Coaxial Cable Characteristic Impedance vs Frequency

April 18, 2014 Coaxial cable is characterized by a "nominal" real characteristic impedance Zo such as 50 or 75 ohm. Zo generally is defined as the ratio of a sinusoidal AC voltage phasor to the current phasor, which may be phase shifted, for a single outbound travelling wave (with no reflection from the cable end). The nominal Zo value refers to the high frequency RF value, appropriate to typical usage of this type of cable. While this description is usually sufficient for frequencies above a few MHz, Zo is in general complex (reactive) and at lower frequency, the reactive nature of Zo becomes more apparent. This is due to the frequency-dependent relative values of series resistance and inductance, combined with the skin-depth effect. Although complete solutions for Zo are available for any frequency (e.g. Schelkunoff, 1934) , the general solutions involve complex Bessel functions which are difficult to analyze for frequency trends. Instead, it is instructive to consider approximate solutions which are valid at either high or low frequency. High frequency approximations are readily available (e.g. Ramo et. al. 1984). In addition, it is not difficult to calculate the frequency dependence of Zo at lower frequency, given the material properties and dimensions of the cable. This note presents results of calculation for the Zo dependence on frequency of common RG58U "50 ohm" coaxial using high and low frequency approximate expressions. Detailed field plots based on more comprehensive modelling for a typical coaxial cable quantify the field penetration outside of coax at low frequencies. A 200 kHz reference example provides accurate reference data for all field components. A script calculator accurately computes coaxial cable parameters discussed below and transmission line parameters for any frequency.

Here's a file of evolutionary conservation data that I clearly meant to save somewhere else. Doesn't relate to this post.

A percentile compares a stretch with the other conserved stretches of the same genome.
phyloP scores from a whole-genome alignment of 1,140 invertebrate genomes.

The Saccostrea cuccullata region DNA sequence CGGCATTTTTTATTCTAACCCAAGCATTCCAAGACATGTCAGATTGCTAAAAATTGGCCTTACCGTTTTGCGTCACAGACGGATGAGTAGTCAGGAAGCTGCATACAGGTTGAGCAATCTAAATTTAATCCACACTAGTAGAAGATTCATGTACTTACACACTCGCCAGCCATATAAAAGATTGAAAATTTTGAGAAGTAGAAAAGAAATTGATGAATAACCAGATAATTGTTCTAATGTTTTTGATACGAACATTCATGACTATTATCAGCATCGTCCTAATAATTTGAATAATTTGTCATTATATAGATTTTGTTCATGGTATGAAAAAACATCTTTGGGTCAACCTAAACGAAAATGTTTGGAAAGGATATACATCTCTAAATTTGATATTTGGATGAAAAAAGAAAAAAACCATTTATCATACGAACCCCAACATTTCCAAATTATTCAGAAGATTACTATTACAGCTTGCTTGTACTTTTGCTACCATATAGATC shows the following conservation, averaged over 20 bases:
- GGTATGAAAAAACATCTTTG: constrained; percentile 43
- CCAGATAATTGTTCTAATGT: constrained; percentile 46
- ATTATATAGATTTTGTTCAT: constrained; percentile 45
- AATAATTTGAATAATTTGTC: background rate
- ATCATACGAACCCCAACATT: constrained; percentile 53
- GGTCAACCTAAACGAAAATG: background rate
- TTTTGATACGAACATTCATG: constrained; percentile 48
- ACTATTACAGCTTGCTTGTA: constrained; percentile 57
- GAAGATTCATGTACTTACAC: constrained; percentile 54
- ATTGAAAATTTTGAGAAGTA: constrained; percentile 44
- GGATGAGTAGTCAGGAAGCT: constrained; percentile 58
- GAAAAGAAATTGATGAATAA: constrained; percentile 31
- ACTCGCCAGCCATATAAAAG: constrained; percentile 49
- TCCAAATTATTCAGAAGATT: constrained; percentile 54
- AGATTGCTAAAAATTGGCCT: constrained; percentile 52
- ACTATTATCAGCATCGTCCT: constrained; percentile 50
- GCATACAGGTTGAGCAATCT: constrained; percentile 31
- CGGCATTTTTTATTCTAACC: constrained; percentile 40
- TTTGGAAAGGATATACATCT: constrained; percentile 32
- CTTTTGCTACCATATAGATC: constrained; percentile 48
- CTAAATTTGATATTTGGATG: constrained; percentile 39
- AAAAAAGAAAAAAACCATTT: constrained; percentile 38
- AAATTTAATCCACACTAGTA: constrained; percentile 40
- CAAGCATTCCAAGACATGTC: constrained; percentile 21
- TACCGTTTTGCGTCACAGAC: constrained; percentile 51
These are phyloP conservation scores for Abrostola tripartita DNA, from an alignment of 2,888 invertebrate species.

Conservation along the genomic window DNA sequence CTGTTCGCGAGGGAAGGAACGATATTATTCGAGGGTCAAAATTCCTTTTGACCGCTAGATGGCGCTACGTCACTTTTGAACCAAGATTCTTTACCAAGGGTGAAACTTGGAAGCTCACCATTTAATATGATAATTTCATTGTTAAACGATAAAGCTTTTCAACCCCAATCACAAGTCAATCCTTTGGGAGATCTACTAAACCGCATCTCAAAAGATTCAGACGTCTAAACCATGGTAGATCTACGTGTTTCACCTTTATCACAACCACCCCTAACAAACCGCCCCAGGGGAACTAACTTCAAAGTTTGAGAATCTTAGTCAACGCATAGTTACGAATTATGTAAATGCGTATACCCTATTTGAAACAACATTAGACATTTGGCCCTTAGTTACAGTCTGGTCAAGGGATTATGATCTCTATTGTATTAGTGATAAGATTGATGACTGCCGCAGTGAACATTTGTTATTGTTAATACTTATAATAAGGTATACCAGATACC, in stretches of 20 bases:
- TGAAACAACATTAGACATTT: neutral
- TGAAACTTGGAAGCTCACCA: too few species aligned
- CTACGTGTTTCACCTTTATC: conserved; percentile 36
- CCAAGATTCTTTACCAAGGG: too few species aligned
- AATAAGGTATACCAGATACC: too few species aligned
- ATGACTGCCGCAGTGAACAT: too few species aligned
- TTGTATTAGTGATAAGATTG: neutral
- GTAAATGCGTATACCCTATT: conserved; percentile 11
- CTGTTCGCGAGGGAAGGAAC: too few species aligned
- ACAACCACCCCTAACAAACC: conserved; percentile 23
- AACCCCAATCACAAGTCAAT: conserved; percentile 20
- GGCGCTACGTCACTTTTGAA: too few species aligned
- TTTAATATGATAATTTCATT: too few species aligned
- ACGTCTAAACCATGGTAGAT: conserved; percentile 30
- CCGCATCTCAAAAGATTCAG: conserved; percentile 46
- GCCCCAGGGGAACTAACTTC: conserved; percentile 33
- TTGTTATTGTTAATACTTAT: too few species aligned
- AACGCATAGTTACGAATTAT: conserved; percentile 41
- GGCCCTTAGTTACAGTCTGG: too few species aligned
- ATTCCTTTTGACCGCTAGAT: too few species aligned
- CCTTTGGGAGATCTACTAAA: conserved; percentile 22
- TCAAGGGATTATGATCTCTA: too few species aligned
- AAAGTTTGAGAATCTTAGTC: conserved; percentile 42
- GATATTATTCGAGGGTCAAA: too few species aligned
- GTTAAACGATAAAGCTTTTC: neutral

Terminations, Reflections and Cable Input Impedance

The characteristic impedance Zo, which in general is complex, is a fundamental property of a waveguide. Zo depends on waveguide geometry and material properties. After Zo has been determined, it is easy to calculate the complex input impedance of any length of waveguide terminated with an arbitrary complex impedance. It is assumed here that only the lowest order TM0 mode is propagating which has field components Hφ, Eρ and Ez. (Between the conductors, the Ez field component is almost negligible so the this TM0 mode is often described as a TEM wave). The field form for the propogating mode, for example for the aximuthal Hφ field component is: Summarizing well known results (see references below for details), the properties describing coaxial cable are Z and Y, the distributed series impedance and shunt admittance of the cable per unit length: where Rc is the series resistance, Lc is the series inductance (including both internal and external inductance), Gc is the shunt conductance and Cc is the shunt capacitance, all per unit length. The material parameters Rc and Lc both depend intrinsically on frequency due to the skin-depth effect. Gc depends on frequency for typical dielectric loss effects and Cc is independent of frequency to a very good approximation for all frequency. All the parameters depend on the cable cross-sectional dimensions.